When people get serious about their diets, they tend to start monitoring their weight and how they look in the mirror just as seriously. Each morning begins with getting on the scale, looking down between your feet and watching to see how the numbers have changed. Some people even track their body fat percentages on scales that measure that by passing a pulse through your body, telling you your body composition. But such meticulous monitoring can lead to despair if, despite following your diet and exercise regimen religiously, you don't get the results you want. Are you failing to lose weight, or is something else at fault?
First off, let's be honest. It's very possible that you simply have your diet set wrong. If you are putting in more calories than you are burning, then you will not lose weight. You need to be sure that you are on a caloric deficit so as to lose weight; if after a month or two you are simply not doing so, then perhaps you have to go back to basics and examine your equations, make sure that you are indeed running at a deficit.
However, let's assume that you've got your diet down right. You're running a deficit, you're exercising a bunch, and still you aren't losing weight. Or you're losing only a little. What's going on? The culprit can be water retention. Some people have no problem with this, and will lose weight gradually and predictably without any problem. Others, however, will retain water of varying amounts, so that even though they are losing fat, they are not losing weight.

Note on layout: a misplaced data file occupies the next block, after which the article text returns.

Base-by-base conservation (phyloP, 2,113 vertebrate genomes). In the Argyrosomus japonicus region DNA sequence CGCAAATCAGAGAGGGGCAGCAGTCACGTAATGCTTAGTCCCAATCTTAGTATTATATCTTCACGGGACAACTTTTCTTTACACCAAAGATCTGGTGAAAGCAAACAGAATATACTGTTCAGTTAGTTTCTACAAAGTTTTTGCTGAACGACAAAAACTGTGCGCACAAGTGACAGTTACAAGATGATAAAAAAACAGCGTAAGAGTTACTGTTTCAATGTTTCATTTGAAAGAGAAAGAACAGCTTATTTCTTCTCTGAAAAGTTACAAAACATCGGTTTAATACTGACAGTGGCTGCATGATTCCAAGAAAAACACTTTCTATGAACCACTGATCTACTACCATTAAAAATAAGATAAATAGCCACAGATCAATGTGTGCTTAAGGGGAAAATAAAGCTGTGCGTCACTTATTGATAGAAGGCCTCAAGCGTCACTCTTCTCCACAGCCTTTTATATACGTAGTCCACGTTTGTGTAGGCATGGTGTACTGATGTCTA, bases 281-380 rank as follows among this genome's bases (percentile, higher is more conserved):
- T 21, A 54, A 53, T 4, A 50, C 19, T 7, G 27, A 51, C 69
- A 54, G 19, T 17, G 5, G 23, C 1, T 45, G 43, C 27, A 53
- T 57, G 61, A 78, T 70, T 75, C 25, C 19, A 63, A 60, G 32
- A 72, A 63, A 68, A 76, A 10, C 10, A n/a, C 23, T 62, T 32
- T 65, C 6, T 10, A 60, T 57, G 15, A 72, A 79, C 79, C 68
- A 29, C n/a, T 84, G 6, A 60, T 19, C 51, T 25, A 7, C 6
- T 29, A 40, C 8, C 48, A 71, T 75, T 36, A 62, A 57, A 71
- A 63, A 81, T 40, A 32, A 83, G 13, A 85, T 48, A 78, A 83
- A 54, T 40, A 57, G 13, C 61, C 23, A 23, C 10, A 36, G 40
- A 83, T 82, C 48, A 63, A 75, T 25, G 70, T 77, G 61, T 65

This will vary amongst people. Some people will retain water like mad, especially if they are trying an extreme diet with an extreme workout program. Additionally, women have to deal with the shift in water in their systems due to their monthly menstrual cycle; some women may retain little to no water, while others' may retain an extra 5-10lbs. Given that women lose fat slower than men, this can make a woman feel a sense of hopelessness when trying to lose weight--she could be doing everything right, and still retain water, and it might take a month or more for her to notice the effects of her correct diet.
What often happens is that people who retain water will notice no change for an extended period of time, and then suddenly lose like 5lbs overnight, and look noticeably different the electronic cooling water dispenser next morning. This can happen regularly, or once every couple of months; it makes it impossibly hard to tell if you are losing weight properly and just retaining water, or if your diet is simply not working.
The solution to this dilemma is to find a better metric to measure that simple weight. Body fat percentage can be tricky too if you're using those hydrostatic scales, since they gauge your percentage by water, and thus can be thrown off by water retention. One of the best ways to tell is to watch your performance in the gym, to make sure your strength isn't is decreasing, and to monitor your energy levels. Those are a much better gauge of your success. Just be aware that water retention can skew your results, and adjust accordingly!